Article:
Howells’ best-known work and a subtle classic of its time, The Rise of Silas Lapham is an elegant tale of Boston society and manners.
After garnering a fortune in the paint business, Silas Lapham moves his family from their Vermont farm to the city of Boston in order to improve his social position. The consequences of this endeavor are both humorous and tragic as the greedy Silas brings his company to the brink of bankruptcy.
The novel focuses on important themes in the American literary tradition - the efficacy of self-help and determination, the ambiguous benefits of social and economic progress, and the continual contradiction between urban and pastoral values - and provides a paradigm of American culture in the Gilded Age.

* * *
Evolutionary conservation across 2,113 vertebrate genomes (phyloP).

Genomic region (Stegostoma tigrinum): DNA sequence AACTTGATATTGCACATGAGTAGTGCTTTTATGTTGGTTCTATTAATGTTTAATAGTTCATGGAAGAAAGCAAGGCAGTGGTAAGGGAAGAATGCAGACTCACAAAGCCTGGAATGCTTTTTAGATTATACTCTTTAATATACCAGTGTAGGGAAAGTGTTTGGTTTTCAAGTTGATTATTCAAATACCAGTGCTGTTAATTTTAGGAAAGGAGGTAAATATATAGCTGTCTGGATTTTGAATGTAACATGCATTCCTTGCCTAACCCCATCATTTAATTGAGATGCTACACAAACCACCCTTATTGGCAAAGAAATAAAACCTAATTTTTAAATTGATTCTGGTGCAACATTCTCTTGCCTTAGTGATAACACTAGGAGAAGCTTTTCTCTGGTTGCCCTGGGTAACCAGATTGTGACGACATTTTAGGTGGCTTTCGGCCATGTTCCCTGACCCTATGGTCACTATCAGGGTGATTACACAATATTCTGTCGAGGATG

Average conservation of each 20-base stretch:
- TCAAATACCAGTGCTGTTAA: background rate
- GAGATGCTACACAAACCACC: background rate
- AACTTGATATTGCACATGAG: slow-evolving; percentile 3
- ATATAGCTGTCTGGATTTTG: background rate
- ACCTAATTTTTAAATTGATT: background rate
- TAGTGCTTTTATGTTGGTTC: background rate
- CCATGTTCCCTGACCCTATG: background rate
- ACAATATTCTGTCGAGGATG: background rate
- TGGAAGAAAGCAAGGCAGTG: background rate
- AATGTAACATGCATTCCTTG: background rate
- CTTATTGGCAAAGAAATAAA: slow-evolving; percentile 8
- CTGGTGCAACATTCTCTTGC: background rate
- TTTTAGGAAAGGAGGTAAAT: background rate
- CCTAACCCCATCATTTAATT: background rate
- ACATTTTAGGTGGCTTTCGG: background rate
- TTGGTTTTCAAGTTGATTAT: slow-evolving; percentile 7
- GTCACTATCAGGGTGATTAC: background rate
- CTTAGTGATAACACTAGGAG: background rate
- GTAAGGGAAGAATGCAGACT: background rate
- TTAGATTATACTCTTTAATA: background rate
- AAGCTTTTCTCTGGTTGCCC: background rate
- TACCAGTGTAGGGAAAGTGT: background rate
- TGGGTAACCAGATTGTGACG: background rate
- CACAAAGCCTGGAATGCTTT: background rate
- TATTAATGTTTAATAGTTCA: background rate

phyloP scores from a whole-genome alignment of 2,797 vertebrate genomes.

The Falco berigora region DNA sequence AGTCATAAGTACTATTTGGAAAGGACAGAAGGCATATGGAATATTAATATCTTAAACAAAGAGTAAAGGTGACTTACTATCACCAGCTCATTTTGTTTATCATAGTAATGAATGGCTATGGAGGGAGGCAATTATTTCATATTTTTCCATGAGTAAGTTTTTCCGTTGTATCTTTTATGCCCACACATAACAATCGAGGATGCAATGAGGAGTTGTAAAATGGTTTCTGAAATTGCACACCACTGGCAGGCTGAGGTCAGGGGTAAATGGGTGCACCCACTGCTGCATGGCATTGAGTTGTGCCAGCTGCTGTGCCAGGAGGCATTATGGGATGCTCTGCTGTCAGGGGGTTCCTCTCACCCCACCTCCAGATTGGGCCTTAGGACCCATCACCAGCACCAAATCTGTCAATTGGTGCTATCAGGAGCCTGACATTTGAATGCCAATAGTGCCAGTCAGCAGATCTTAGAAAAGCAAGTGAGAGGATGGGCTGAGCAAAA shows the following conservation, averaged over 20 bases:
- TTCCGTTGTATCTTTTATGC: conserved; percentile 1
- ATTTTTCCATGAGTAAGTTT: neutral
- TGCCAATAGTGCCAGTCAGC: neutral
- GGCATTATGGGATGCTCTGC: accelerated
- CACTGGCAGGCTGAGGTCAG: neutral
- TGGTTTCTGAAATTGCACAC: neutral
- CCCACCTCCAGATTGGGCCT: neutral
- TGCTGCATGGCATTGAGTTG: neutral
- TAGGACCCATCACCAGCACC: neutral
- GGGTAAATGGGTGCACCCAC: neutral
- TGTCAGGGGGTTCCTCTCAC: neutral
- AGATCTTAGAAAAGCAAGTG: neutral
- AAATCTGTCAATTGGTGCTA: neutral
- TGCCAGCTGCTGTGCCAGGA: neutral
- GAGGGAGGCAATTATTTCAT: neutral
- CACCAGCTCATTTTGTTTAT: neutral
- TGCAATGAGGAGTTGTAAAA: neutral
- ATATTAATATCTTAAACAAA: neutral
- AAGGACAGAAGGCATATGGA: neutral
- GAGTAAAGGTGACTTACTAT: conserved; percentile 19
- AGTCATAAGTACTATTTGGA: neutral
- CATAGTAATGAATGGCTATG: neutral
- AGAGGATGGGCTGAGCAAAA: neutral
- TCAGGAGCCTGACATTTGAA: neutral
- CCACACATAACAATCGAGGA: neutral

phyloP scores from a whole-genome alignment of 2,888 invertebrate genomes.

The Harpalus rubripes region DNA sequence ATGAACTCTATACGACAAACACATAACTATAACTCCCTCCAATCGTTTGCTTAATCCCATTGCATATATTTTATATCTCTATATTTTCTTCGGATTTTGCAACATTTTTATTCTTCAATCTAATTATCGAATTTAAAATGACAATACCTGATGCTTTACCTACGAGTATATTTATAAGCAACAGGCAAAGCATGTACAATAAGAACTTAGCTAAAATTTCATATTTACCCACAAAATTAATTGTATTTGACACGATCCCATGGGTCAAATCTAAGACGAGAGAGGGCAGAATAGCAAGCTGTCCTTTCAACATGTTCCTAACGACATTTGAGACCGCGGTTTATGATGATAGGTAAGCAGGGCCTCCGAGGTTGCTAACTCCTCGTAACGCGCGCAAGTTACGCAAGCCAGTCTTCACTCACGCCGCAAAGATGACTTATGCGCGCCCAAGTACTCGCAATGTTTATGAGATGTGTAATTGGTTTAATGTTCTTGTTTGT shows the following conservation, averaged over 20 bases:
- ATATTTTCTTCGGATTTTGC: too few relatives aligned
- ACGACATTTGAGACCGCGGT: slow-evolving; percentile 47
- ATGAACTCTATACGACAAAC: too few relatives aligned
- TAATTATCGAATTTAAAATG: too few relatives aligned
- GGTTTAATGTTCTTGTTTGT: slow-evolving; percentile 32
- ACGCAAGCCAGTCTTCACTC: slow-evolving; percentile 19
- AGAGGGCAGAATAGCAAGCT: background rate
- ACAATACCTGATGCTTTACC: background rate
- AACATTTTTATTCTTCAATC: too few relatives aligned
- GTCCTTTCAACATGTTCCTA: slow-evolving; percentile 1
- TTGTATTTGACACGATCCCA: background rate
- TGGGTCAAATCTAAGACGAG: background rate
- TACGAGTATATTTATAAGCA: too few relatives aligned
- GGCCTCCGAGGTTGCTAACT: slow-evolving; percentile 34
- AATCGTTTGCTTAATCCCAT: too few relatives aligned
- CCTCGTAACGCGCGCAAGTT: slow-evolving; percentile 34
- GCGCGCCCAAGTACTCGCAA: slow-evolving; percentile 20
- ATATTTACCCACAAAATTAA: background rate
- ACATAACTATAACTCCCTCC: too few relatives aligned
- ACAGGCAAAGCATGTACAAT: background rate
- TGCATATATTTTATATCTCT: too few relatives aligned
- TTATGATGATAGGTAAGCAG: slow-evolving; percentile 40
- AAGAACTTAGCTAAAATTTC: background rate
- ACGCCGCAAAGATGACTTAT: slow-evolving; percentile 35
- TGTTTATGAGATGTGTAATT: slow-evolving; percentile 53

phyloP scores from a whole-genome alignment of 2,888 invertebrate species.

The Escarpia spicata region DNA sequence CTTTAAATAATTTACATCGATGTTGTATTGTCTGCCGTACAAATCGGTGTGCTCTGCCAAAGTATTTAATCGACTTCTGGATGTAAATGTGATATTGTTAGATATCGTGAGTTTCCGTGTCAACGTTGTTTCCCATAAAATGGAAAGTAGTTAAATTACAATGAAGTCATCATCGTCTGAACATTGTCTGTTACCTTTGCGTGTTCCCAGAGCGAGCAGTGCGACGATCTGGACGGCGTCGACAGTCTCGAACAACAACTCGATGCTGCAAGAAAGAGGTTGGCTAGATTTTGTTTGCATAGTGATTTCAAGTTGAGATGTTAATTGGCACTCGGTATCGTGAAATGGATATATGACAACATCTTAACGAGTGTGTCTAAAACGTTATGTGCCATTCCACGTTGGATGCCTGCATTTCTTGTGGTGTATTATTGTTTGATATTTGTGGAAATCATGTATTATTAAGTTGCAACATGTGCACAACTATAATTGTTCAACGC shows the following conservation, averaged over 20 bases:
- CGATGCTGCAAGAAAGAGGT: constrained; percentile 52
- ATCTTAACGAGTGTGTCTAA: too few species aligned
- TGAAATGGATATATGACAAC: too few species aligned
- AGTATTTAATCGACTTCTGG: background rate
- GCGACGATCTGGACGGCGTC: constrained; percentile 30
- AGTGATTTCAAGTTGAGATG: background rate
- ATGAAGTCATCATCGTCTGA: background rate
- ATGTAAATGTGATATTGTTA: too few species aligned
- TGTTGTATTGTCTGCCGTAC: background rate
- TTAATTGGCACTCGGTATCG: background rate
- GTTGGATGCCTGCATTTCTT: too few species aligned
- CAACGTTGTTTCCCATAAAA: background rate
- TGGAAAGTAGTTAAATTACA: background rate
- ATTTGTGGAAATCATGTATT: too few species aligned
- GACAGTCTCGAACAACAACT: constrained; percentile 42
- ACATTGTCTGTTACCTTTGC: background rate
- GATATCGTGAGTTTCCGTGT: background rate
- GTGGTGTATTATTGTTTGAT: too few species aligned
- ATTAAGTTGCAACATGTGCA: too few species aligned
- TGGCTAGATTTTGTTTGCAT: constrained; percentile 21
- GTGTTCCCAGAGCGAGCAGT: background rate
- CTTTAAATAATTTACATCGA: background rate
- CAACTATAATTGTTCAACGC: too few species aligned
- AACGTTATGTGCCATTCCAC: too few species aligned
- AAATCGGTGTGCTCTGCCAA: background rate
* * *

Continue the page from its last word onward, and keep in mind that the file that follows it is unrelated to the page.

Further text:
“Again and again in Indian Summer, the felicity of the writing makes us pause in admiration.… A midlife crisis has rarely been sketched in fiction with better humor, with gentler comedy and more gracious acceptance of life’s irrevocability.” (John Updike on Indian Summer)
“[A] delicious novel of romance in late 19th-century Italy.” (Washington Post on Indian Summer)
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